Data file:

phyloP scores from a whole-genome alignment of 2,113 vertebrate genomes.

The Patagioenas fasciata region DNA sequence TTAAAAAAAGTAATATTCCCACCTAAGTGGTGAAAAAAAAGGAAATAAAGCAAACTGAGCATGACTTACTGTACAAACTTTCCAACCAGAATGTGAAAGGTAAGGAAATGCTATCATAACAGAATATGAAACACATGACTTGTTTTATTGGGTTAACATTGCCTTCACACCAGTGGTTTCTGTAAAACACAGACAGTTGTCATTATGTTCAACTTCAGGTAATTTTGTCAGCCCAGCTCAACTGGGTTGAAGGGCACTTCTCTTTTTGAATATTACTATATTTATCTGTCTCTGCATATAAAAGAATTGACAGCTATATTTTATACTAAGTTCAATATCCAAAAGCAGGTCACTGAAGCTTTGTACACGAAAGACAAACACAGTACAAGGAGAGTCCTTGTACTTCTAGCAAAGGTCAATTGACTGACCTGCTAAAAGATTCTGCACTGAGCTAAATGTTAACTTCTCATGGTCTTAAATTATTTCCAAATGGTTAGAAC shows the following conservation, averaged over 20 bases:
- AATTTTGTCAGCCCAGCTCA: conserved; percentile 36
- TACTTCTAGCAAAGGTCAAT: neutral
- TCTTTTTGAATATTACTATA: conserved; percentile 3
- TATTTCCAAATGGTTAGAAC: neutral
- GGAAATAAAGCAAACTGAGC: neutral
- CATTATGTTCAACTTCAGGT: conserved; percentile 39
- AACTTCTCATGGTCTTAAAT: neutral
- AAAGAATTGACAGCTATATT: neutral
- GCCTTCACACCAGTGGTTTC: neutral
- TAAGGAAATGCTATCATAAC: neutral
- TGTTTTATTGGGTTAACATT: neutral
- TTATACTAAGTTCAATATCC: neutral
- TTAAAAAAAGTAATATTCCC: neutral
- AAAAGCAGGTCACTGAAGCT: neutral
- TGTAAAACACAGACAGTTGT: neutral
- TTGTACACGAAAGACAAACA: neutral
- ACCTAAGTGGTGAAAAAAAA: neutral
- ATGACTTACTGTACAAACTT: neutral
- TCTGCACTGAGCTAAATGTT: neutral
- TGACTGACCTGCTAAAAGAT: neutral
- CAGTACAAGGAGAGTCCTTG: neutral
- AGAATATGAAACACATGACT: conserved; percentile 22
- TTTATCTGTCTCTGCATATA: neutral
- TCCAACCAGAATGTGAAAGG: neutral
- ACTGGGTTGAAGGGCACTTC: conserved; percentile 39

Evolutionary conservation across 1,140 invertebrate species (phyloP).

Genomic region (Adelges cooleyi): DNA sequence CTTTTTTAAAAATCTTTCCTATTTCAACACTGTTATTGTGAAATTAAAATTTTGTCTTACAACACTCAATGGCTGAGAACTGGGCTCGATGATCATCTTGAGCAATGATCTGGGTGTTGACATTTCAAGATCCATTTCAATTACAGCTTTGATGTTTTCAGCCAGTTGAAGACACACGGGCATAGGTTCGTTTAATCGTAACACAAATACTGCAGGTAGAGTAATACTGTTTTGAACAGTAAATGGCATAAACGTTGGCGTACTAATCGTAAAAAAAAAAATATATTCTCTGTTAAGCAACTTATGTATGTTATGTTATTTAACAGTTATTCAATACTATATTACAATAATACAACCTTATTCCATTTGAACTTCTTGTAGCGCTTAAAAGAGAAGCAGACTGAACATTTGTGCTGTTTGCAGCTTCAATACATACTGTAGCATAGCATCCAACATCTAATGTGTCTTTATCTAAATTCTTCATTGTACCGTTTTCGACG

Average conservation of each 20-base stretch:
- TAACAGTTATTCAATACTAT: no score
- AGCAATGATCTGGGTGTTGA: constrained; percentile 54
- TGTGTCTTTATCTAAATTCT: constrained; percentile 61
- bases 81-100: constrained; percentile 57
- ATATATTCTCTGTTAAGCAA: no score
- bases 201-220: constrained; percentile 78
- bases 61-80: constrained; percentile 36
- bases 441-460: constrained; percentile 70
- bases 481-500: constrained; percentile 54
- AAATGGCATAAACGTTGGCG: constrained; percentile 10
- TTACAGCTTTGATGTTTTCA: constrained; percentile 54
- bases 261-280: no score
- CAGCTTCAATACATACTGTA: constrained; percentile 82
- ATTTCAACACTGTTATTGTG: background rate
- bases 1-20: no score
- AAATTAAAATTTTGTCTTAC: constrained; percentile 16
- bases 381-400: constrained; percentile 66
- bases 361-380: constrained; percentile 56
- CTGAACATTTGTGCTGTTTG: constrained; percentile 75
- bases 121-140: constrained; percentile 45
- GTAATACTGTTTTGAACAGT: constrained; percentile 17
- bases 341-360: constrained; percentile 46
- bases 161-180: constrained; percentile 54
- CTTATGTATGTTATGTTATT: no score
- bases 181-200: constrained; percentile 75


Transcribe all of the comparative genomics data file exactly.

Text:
phyloP scores from a whole-genome alignment of 2,113 vertebrate genomes.

The Patagioenas fasciata region DNA sequence TTAAAAAAAGTAATATTCCCACCTAAGTGGTGAAAAAAAAGGAAATAAAGCAAACTGAGCATGACTTACTGTACAAACTTTCCAACCAGAATGTGAAAGGTAAGGAAATGCTATCATAACAGAATATGAAACACATGACTTGTTTTATTGGGTTAACATTGCCTTCACACCAGTGGTTTCTGTAAAACACAGACAGTTGTCATTATGTTCAACTTCAGGTAATTTTGTCAGCCCAGCTCAACTGGGTTGAAGGGCACTTCTCTTTTTGAATATTACTATATTTATCTGTCTCTGCATATAAAAGAATTGACAGCTATATTTTATACTAAGTTCAATATCCAAAAGCAGGTCACTGAAGCTTTGTACACGAAAGACAAACACAGTACAAGGAGAGTCCTTGTACTTCTAGCAAAGGTCAATTGACTGACCTGCTAAAAGATTCTGCACTGAGCTAAATGTTAACTTCTCATGGTCTTAAATTATTTCCAAATGGTTAGAAC shows the following conservation, averaged over 20 bases:
- AATTTTGTCAGCCCAGCTCA: conserved; percentile 36
- TACTTCTAGCAAAGGTCAAT: neutral
- TCTTTTTGAATATTACTATA: conserved; percentile 3
- TATTTCCAAATGGTTAGAAC: neutral
- GGAAATAAAGCAAACTGAGC: neutral
- CATTATGTTCAACTTCAGGT: conserved; percentile 39
- AACTTCTCATGGTCTTAAAT: neutral
- AAAGAATTGACAGCTATATT: neutral
- GCCTTCACACCAGTGGTTTC: neutral
- TAAGGAAATGCTATCATAAC: neutral
- TGTTTTATTGGGTTAACATT: neutral
- TTATACTAAGTTCAATATCC: neutral
- TTAAAAAAAGTAATATTCCC: neutral
- AAAAGCAGGTCACTGAAGCT: neutral
- TGTAAAACACAGACAGTTGT: neutral
- TTGTACACGAAAGACAAACA: neutral
- ACCTAAGTGGTGAAAAAAAA: neutral
- ATGACTTACTGTACAAACTT: neutral
- TCTGCACTGAGCTAAATGTT: neutral
- TGACTGACCTGCTAAAAGAT: neutral
- CAGTACAAGGAGAGTCCTTG: neutral
- AGAATATGAAACACATGACT: conserved; percentile 22
- TTTATCTGTCTCTGCATATA: neutral
- TCCAACCAGAATGTGAAAGG: neutral
- ACTGGGTTGAAGGGCACTTC: conserved; percentile 39

Evolutionary conservation across 1,140 invertebrate species (phyloP).

Genomic region (Adelges cooleyi): DNA sequence CTTTTTTAAAAATCTTTCCTATTTCAACACTGTTATTGTGAAATTAAAATTTTGTCTTACAACACTCAATGGCTGAGAACTGGGCTCGATGATCATCTTGAGCAATGATCTGGGTGTTGACATTTCAAGATCCATTTCAATTACAGCTTTGATGTTTTCAGCCAGTTGAAGACACACGGGCATAGGTTCGTTTAATCGTAACACAAATACTGCAGGTAGAGTAATACTGTTTTGAACAGTAAATGGCATAAACGTTGGCGTACTAATCGTAAAAAAAAAAATATATTCTCTGTTAAGCAACTTATGTATGTTATGTTATTTAACAGTTATTCAATACTATATTACAATAATACAACCTTATTCCATTTGAACTTCTTGTAGCGCTTAAAAGAGAAGCAGACTGAACATTTGTGCTGTTTGCAGCTTCAATACATACTGTAGCATAGCATCCAACATCTAATGTGTCTTTATCTAAATTCTTCATTGTACCGTTTTCGACG

Average conservation of each 20-base stretch:
- TAACAGTTATTCAATACTAT: no score
- AGCAATGATCTGGGTGTTGA: constrained; percentile 54
- TGTGTCTTTATCTAAATTCT: constrained; percentile 61
- bases 81-100: constrained; percentile 57
- ATATATTCTCTGTTAAGCAA: no score
- bases 201-220: constrained; percentile 78
- bases 61-80: constrained; percentile 36
- bases 441-460: constrained; percentile 70
- bases 481-500: constrained; percentile 54
- AAATGGCATAAACGTTGGCG: constrained; percentile 10
- TTACAGCTTTGATGTTTTCA: constrained; percentile 54
- bases 261-280: no score
- CAGCTTCAATACATACTGTA: constrained; percentile 82
- ATTTCAACACTGTTATTGTG: background rate
- bases 1-20: no score
- AAATTAAAATTTTGTCTTAC: constrained; percentile 16
- bases 381-400: constrained; percentile 66
- bases 361-380: constrained; percentile 56
- CTGAACATTTGTGCTGTTTG: constrained; percentile 75
- bases 121-140: constrained; percentile 45
- GTAATACTGTTTTGAACAGT: constrained; percentile 17
- bases 341-360: constrained; percentile 46
- bases 161-180: constrained; percentile 54
- CTTATGTATGTTATGTTATT: no score
- bases 181-200: constrained; percentile 75